Relocalizing food production is one of the most important steps on the path to a sustainable society, and in times of great economic uncertainty, relocalizing food production is just plain sensible. It should bother us, therefore, when we see good land in our neighbourhoods sitting dormant and uncultivated, especially when it is right outside our own doorsteps.
Such thoughts crossed my mind every time I passed the empty ‘nature strip’ next to the road outside my home, so last weekend I engaged in my first act of “Guerrilla Gardening.” I planted in that nature strip a fine young mandarin tree (see photo). A small act, yes, but from small things, big things grow – the fruits of which we will all share.
For those unfamiliar with the term “Guerilla Gardening,” it refers to the cultivation of land that you don’t own but which you think you can enrich by cultivating productively – without permission, as such. Moderate beginners like me cultivate their nature strips without seeking council approval, but more serious Guerilla Gardeners (which I am making plans to become) survey their neighbourhoods for productive land that is just lying around unproductively, and then set about cultivating it. Perhaps there is a block of land that has been vacant for years; perhaps there is patch of earth here or there that looks suitable for a row of peas, some corn, or a fruit tree. Seek and ye shall find.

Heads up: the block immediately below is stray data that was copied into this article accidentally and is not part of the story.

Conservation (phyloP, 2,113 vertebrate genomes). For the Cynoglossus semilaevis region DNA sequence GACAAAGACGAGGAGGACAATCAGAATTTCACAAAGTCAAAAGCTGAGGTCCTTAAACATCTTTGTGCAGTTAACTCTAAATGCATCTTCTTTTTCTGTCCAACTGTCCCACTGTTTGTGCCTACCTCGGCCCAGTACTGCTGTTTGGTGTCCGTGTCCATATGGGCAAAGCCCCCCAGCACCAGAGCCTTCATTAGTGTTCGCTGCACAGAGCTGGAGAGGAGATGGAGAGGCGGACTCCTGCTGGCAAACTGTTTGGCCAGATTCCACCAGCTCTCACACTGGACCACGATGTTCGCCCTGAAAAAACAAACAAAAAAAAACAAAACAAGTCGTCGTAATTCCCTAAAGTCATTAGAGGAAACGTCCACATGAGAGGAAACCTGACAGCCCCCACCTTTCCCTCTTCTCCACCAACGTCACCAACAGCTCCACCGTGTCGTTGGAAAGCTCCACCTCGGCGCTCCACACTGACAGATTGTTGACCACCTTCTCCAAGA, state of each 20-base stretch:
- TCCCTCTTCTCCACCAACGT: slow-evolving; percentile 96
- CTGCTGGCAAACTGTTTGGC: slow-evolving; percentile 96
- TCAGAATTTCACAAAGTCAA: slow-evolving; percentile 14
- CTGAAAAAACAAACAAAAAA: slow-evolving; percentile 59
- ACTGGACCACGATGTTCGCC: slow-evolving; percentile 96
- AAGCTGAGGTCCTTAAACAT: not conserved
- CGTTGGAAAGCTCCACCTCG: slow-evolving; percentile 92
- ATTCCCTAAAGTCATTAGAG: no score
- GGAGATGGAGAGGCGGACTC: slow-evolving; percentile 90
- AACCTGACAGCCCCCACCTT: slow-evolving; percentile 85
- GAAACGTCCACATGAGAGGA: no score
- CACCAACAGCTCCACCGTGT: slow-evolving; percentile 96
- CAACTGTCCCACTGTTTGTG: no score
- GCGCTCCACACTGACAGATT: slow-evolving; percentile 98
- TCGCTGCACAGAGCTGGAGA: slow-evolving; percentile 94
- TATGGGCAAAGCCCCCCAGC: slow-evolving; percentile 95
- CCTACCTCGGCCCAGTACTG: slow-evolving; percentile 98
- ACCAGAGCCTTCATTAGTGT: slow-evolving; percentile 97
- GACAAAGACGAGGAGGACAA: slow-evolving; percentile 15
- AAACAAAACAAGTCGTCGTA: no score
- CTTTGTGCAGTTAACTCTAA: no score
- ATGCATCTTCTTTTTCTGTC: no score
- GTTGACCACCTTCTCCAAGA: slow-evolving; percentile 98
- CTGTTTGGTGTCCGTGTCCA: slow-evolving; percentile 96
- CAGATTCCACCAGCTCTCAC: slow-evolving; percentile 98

It’s important to be sensible, of course. One shouldn’t plant anything that might block vision of traffic, for example. But, after taking such precautions – and after cultivating one’s own garden first – one can then proceed confidently, knowing that Guerilla Gardening is a peaceful and honourable act of opposition. It should be clear enough that such acts will be justified in the eyes of posterity.
My lawyers tell me that I shouldn’t explicitly encourage Guerilla Gardening, since it is not technically allowed, according to the rules of Empire. So let me just note that sometimes it is much less wrong to break or bend the rules than it is to abide by them.
Wink, wink, nudge, nudge.